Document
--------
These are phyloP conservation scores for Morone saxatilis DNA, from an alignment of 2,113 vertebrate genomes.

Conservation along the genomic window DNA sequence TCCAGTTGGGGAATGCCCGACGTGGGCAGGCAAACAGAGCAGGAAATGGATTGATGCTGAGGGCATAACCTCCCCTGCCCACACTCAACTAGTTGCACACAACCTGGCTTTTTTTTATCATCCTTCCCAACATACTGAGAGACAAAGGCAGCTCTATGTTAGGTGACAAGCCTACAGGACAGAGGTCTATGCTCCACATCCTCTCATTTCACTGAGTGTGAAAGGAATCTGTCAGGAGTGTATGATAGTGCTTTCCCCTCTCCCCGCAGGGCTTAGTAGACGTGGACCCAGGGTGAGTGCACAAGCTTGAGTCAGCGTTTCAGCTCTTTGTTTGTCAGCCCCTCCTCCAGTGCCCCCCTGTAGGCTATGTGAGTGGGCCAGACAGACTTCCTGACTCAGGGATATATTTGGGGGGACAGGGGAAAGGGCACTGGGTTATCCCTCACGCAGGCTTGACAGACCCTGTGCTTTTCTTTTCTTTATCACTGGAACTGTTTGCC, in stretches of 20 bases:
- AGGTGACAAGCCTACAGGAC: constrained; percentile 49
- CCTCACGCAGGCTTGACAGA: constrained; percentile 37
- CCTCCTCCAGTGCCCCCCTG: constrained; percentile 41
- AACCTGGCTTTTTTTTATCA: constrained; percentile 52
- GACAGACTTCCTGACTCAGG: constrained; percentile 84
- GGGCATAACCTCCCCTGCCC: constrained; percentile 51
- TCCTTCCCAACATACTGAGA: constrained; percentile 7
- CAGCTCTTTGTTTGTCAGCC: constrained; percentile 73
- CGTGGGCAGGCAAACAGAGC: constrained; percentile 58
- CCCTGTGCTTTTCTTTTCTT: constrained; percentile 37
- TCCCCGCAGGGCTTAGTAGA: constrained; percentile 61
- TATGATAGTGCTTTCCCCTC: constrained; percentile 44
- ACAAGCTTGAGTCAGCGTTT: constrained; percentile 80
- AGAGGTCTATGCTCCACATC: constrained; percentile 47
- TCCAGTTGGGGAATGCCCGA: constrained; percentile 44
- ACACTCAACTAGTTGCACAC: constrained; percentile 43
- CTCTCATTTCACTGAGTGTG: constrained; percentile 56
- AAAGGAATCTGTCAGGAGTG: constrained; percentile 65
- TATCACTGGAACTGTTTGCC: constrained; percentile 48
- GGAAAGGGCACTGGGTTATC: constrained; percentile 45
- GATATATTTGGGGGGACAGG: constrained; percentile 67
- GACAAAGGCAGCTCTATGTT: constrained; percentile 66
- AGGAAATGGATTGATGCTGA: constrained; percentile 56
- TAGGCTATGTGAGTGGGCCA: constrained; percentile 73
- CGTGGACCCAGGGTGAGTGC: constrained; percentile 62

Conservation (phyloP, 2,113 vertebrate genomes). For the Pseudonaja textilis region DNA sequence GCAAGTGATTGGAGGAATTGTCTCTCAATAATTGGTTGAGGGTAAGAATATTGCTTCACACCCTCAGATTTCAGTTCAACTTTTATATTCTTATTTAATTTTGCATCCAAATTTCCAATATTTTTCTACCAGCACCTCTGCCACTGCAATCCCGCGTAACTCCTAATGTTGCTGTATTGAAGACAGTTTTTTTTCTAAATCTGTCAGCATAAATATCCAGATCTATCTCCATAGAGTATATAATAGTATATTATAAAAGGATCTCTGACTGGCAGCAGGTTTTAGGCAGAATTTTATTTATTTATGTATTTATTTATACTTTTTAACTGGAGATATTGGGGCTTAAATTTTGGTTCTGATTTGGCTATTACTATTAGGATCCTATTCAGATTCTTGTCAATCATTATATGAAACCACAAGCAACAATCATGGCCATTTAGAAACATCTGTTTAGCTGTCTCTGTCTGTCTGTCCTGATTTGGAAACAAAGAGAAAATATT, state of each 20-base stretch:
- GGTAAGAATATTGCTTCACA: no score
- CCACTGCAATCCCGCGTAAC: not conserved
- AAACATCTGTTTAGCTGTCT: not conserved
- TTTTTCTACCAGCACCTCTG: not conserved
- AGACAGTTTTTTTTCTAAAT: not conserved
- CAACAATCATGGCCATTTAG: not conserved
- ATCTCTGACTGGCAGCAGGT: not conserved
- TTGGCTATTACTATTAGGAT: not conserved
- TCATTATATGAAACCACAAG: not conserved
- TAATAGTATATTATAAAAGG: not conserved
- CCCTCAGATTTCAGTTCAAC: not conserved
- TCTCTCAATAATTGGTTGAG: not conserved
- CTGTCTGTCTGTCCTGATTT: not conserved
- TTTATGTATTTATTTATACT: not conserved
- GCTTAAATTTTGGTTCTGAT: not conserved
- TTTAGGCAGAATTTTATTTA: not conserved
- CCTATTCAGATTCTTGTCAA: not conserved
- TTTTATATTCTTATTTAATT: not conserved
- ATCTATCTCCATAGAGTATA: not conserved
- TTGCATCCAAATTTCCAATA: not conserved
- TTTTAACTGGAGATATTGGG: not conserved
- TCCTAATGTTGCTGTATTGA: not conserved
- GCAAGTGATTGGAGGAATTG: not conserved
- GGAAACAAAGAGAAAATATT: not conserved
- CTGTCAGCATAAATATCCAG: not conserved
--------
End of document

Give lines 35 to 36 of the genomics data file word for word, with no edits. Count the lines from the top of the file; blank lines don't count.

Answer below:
- ATCTCTGACTGGCAGCAGGT: not conserved
- TTGGCTATTACTATTAGGAT: not conserved